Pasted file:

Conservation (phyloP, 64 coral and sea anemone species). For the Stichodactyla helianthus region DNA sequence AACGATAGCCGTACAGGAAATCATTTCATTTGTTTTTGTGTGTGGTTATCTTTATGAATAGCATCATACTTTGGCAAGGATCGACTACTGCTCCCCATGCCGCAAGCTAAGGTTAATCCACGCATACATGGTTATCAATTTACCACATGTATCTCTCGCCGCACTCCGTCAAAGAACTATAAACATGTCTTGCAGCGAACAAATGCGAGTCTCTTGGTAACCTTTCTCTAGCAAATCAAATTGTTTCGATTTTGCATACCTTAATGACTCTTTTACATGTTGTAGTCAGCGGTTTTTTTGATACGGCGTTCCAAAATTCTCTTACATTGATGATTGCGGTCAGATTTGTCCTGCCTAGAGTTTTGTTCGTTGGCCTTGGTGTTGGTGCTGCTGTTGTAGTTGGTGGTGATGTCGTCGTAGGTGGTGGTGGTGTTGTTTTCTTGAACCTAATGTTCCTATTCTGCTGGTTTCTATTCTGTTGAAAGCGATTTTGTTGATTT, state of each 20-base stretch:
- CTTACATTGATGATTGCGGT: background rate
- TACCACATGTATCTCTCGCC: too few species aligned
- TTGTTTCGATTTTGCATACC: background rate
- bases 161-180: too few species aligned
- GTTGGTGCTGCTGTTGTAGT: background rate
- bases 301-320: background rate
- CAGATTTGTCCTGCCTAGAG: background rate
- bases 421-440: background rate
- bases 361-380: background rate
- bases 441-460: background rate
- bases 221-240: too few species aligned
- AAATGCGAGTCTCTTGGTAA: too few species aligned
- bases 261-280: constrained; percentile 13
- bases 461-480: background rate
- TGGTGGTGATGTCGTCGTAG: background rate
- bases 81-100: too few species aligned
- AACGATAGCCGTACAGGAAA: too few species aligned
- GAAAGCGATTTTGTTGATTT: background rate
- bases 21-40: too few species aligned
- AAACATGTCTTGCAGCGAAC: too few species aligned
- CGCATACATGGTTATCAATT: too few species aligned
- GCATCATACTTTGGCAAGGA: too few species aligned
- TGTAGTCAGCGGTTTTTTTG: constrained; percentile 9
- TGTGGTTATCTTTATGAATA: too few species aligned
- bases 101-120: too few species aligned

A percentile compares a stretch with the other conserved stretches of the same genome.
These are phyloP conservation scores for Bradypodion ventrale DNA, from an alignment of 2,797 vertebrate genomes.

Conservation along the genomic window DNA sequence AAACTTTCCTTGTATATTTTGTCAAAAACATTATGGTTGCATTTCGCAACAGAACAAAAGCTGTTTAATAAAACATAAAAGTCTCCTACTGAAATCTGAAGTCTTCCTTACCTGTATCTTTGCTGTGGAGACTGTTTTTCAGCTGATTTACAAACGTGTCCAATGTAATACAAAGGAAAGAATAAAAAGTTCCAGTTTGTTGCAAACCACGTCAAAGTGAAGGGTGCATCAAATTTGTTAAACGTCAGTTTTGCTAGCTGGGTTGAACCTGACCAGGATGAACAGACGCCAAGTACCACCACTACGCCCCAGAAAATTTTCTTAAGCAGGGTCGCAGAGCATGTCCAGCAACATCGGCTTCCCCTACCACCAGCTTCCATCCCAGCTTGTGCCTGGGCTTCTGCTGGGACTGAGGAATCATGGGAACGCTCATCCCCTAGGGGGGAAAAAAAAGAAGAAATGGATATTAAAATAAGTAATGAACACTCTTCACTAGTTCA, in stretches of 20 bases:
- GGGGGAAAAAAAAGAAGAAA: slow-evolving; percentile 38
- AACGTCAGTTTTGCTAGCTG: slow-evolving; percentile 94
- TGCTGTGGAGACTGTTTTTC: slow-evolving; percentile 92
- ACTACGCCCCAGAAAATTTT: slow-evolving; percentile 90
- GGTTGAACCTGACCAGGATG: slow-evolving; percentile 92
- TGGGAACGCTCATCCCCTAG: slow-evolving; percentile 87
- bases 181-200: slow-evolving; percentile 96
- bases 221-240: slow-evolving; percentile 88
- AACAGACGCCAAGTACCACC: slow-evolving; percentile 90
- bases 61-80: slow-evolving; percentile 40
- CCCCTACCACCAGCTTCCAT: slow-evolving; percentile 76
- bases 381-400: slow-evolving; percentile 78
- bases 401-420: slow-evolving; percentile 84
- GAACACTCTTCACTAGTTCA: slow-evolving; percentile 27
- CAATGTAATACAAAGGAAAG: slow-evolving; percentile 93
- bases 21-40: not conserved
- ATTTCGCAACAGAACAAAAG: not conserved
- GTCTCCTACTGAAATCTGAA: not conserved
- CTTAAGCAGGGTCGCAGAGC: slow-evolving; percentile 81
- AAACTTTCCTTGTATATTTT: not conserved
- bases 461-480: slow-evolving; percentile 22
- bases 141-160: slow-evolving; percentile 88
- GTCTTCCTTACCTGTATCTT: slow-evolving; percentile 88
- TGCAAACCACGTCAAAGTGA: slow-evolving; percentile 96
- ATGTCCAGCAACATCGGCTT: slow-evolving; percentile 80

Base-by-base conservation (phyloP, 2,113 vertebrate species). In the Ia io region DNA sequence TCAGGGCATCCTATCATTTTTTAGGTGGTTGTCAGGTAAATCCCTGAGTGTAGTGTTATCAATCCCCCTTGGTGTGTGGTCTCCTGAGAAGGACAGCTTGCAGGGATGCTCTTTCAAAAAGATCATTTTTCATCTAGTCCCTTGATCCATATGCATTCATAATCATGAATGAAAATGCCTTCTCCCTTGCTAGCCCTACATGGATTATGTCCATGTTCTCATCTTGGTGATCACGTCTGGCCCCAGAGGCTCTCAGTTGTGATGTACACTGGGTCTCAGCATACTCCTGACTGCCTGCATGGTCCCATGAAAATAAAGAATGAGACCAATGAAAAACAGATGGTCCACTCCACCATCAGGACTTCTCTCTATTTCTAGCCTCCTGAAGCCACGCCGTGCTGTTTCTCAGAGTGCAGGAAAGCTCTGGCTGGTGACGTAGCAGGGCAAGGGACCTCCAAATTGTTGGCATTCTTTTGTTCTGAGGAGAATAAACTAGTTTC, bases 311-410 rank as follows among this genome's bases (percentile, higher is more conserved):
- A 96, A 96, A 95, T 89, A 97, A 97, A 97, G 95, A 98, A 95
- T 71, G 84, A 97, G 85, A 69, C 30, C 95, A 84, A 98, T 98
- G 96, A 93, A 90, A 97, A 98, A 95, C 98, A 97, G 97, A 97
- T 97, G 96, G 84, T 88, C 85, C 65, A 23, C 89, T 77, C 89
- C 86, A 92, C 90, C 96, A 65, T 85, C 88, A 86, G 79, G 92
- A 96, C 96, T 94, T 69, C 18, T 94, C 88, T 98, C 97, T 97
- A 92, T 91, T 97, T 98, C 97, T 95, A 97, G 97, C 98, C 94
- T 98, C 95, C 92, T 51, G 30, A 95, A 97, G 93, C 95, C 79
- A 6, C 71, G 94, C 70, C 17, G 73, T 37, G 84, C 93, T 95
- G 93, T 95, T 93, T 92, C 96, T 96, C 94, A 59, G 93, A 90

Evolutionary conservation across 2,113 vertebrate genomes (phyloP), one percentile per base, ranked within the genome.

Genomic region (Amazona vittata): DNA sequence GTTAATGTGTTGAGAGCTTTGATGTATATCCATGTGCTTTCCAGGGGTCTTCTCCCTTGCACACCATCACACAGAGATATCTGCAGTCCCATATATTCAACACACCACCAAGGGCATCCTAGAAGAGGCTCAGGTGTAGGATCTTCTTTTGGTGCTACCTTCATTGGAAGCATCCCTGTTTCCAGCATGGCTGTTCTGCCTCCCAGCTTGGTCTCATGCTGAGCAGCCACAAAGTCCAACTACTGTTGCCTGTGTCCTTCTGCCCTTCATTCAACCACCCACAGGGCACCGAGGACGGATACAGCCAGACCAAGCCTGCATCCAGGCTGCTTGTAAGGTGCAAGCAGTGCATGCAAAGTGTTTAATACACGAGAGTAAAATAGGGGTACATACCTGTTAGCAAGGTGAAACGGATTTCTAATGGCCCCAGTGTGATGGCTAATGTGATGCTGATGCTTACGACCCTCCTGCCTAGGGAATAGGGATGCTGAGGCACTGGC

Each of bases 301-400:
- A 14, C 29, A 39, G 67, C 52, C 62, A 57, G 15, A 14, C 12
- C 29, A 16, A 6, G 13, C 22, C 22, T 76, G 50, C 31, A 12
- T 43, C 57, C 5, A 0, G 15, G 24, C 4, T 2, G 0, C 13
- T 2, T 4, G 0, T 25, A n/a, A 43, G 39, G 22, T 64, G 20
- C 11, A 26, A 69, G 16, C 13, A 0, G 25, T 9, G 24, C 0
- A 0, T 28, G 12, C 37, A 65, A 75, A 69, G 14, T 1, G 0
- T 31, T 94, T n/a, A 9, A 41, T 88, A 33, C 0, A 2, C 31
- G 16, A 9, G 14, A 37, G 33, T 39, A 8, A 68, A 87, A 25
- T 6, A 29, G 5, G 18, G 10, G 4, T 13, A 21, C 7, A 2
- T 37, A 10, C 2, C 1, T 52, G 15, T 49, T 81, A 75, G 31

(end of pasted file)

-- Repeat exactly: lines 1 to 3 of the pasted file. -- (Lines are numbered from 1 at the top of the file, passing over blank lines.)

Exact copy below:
Conservation (phyloP, 64 coral and sea anemone species). For the Stichodactyla helianthus region DNA sequence AACGATAGCCGTACAGGAAATCATTTCATTTGTTTTTGTGTGTGGTTATCTTTATGAATAGCATCATACTTTGGCAAGGATCGACTACTGCTCCCCATGCCGCAAGCTAAGGTTAATCCACGCATACATGGTTATCAATTTACCACATGTATCTCTCGCCGCACTCCGTCAAAGAACTATAAACATGTCTTGCAGCGAACAAATGCGAGTCTCTTGGTAACCTTTCTCTAGCAAATCAAATTGTTTCGATTTTGCATACCTTAATGACTCTTTTACATGTTGTAGTCAGCGGTTTTTTTGATACGGCGTTCCAAAATTCTCTTACATTGATGATTGCGGTCAGATTTGTCCTGCCTAGAGTTTTGTTCGTTGGCCTTGGTGTTGGTGCTGCTGTTGTAGTTGGTGGTGATGTCGTCGTAGGTGGTGGTGGTGTTGTTTTCTTGAACCTAATGTTCCTATTCTGCTGGTTTCTATTCTGTTGAAAGCGATTTTGTTGATTT, state of each 20-base stretch:
- CTTACATTGATGATTGCGGT: background rate
- TACCACATGTATCTCTCGCC: too few species aligned